It is a word we use often: Justice, defined as "the quality of being fair and reasonable."
When it comes to murder of Demitri Hampton, there's certainly nothing fair and reasonable going on, that's for sure.
It's a story of heartache and murder, with an almost unbelievable ending that cost one lawyer his job.
Demitri Hampton's family tells Crime Watch Daily Special Legal Correspondent Amy Dash that his dream was to join the Air Force and work in criminal justice.
"There's a lot of violence out there that's going on, so he wanted to help his community and other people's community," said Demitri's sister Jennifer Davis.
And it made sense. Demitri Hampton was raised to serve and protect.
"When my mother died, he said to me 'Mommy, who is going to keep the family together now?' And I said 'You are. That's your responsibility, Demitri,'" said Demitri's mother Juanita Trent.
Little did Demitri know that call to duty to protect his own family would come sooner than expected. And it would cost this young hero his life.
All was quiet inside Demitri's cousin Latisha Diego's modest home in Flanders, New York in the frigid early morning hours on January 27, 2013.
Latisha's boyfriend Eric Walker was by her side. Down the hall, Latisha's 16-year-old daughter was tucked safely in her bed. Latisha's cousin Demitri was still awake. His girlfriend Francis was down in the basement of the home at about 3 a.m.
In a split-second, a peaceful night is shattered by horrifying sounds of terror.
"Gunman kicked my door in, came in the house, held myself and my boyfriend hostage," said Demitri's cousin Latisha Diego.
A raging masked invader points a gun at Latisha and her boyfriend Eric.
"He's asking me 'Where is it?'" Latisha tells Crime Watch Daily. "I said 'Where is what?' He was shaking his gun and he's covering my face with a pillow. I thought he was going to shoot me. And then I hear someone in the other room screaming 'Don't move, don't move.' I'm screaming because I thought it was my daughter. My 16-year-old was home at the time."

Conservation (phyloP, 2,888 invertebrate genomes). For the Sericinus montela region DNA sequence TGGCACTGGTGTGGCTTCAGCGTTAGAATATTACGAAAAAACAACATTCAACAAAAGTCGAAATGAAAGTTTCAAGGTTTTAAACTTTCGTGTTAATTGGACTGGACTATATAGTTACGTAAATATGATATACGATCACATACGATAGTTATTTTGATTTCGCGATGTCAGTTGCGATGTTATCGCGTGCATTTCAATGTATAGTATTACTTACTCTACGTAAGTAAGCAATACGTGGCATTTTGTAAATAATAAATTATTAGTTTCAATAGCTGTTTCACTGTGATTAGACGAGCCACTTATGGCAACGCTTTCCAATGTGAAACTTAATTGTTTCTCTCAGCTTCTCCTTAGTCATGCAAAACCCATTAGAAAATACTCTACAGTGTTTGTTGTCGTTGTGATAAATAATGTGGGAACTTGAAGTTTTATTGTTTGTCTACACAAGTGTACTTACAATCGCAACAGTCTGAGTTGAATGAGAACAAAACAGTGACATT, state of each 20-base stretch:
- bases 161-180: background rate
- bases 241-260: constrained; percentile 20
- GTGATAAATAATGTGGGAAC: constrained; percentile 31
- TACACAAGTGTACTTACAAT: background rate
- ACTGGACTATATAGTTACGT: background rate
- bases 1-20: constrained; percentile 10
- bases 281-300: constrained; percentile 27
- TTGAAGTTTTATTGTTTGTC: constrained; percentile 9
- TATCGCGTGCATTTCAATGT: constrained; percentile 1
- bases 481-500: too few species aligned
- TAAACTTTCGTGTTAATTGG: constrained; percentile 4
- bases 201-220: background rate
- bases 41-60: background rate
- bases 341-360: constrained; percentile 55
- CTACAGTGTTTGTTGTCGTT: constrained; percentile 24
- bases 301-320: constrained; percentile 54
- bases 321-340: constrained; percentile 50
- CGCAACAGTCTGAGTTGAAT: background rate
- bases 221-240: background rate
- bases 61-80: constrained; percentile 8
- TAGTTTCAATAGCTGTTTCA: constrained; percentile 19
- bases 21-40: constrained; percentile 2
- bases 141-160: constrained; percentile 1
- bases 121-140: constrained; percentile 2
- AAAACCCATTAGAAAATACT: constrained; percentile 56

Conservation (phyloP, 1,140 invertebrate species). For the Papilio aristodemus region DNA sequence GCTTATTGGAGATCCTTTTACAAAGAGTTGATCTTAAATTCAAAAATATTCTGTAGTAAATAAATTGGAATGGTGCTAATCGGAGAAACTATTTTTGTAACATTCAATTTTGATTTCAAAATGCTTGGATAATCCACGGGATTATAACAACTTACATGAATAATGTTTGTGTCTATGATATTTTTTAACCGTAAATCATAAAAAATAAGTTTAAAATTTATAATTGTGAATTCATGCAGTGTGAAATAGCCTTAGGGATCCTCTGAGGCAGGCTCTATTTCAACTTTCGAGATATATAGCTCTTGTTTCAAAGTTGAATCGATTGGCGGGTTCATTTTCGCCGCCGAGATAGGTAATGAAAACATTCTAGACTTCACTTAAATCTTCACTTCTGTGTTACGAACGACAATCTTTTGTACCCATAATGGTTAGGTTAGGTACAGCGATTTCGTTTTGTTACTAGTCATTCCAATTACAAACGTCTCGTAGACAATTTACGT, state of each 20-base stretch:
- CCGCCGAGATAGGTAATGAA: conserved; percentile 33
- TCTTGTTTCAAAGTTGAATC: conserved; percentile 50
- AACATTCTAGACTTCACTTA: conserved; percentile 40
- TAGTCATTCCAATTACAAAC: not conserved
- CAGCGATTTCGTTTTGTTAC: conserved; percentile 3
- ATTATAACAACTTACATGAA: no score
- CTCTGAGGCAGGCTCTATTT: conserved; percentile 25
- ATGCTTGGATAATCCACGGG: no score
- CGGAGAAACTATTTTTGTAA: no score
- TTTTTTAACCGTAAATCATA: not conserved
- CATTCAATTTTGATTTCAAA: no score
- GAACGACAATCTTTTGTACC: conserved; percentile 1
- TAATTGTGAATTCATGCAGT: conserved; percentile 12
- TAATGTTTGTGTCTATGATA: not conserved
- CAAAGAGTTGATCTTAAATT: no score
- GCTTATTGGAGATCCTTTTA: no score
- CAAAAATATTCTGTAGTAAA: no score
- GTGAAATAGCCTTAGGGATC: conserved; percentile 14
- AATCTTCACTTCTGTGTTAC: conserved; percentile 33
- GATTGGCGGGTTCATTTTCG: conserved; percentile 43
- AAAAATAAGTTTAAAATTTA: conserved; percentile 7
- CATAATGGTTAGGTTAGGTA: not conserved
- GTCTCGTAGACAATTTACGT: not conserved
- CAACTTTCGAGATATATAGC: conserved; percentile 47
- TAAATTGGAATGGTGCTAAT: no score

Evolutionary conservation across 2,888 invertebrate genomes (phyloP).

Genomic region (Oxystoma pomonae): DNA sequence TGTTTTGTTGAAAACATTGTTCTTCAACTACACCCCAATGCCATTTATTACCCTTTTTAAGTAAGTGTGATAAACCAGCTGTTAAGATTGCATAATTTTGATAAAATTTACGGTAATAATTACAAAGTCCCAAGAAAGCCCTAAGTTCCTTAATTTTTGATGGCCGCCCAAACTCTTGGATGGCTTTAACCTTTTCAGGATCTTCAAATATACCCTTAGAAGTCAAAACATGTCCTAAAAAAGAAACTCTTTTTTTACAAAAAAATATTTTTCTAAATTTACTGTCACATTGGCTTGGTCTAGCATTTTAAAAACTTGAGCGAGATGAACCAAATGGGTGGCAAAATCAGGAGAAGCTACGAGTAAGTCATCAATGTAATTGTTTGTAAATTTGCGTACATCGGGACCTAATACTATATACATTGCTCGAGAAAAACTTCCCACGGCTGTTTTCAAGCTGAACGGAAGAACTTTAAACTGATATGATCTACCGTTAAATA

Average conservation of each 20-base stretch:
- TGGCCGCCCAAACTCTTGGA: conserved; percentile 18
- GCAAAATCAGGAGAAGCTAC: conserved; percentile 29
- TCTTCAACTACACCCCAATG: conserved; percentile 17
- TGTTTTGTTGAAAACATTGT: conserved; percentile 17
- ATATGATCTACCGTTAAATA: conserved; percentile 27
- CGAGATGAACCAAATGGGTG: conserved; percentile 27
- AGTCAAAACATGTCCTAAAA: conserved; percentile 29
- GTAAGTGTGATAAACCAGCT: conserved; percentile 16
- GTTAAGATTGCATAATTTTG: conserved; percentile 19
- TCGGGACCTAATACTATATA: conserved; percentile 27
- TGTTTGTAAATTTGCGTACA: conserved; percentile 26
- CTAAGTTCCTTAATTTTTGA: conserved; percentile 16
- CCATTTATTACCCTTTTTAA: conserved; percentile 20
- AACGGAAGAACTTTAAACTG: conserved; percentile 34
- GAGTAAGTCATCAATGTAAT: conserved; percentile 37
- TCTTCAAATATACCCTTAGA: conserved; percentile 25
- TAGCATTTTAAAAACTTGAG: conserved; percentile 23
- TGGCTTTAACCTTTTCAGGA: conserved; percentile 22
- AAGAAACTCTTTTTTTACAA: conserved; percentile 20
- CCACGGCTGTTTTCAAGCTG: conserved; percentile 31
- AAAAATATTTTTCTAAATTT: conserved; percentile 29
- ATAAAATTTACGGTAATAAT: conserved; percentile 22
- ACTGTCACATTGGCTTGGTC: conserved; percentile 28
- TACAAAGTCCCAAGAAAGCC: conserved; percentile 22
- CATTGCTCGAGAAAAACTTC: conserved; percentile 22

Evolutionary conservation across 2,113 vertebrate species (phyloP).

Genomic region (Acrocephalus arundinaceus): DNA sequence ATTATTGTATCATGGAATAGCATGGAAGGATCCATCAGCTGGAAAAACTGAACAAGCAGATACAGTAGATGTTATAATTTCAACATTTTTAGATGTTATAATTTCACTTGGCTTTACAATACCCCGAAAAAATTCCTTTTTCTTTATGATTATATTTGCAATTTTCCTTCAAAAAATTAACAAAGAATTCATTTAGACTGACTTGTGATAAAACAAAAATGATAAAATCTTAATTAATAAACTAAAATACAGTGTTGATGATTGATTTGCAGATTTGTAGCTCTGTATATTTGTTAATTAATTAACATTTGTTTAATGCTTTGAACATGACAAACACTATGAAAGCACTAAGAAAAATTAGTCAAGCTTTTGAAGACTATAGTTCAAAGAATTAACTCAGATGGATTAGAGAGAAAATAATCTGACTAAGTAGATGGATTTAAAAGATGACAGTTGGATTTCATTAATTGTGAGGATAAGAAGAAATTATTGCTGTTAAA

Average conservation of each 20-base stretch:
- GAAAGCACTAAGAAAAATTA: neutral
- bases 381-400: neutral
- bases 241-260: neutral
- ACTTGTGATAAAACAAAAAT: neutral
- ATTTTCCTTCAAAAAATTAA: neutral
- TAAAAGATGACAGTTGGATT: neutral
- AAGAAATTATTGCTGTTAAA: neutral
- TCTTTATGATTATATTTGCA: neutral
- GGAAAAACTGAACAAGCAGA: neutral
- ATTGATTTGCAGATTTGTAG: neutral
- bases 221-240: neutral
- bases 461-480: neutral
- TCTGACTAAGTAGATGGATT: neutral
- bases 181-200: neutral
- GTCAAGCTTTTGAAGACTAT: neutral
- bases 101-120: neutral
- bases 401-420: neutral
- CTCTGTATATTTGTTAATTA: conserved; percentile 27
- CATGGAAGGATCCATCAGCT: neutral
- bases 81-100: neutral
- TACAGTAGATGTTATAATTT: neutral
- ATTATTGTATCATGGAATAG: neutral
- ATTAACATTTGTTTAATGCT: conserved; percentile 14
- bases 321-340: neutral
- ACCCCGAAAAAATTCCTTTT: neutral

But the teen is huddled in her bedroom closet. She stays quiet.
In the basement, Demitri's girlfriend Francis hears all the chaos upstairs and calls out Demitri's name, inadvertently giving herself away to the gunmen.
"This fellow went down the stairs, pointed a shotgun at her and told her to come upstairs and sit on the living room couch," attorney Brendan Ahern tells Crime Watch Daily.
From the kitchen come the sounds of a knockdown, drag-out fight.
"There was an immense physical struggle that had occurred. There was a door knocked down," said Ahern.
It's Demitri, cornered by one of the armed intruders, but unwilling to give in. He fights to pry the weapon from the gunman's hands. Then, the distinct and deafening sounds of gunfire, and a voice crying out from the kitchen, a painfully familiar voice.
"The next thing I heard was Demitri yelling," said Latisha Diego. "I still had my face buried in the pillow when I heard Demitri yelling, and he came in the room, he was saying 'Call the police.' I just reached out for him and told him to just sit down.
"Whoever was in the house was gone," said Latisha.
It was only then that Latisha realized her beloved cousin had been shot. Blood was gushing from his chest. Latisha frantically calls 911.
Demitri Hampton hung on to life all the way to the hospital.
"My mom called me and said 'Demitri was shot,' and I'm like 'What?' She said 'Meet me at the hospital,'" said Demitri's brother Jamal Davis.
Minutes later the valiant young man took his final breath. Demitri Hampton died trying to be the protector he had promised his mother he would be.
Demitri Hampton had goals to serve and protect his community, and in his last moments alive he did just that, protecting his family from several armed men who stormed into their home.
Hampton fell victim to the very kind of senseless violence he so despised.
"He stood for a lot. He stood for positivity, togetherness in the community," said Demitri's sister Jennifer Davis. "He always wanted to help."
Demitri was just 21, a college student destined for a career in the Air Force and criminal justice, but cut down in a violent home invasion.
"He was lifeless, just like laying there, and I couldn't believe it," said Demitri's father Theodore Trent. "How in the hell -- excuse me, God -- how would someone take someone's life like that?"
Was this attack random or was the house targeted?
"Eric had hit the Lotto a couple of times, so they thought the money was in there," said Demitri's cousin Latisha Diego.
Eric Walker, Latisha's boyfriend, had won the lottery. But was there something more sinister that would elicit a home invasion?
"Eric Walker himself admitted that he had dealt drugs," said attorney Brendan Ahern.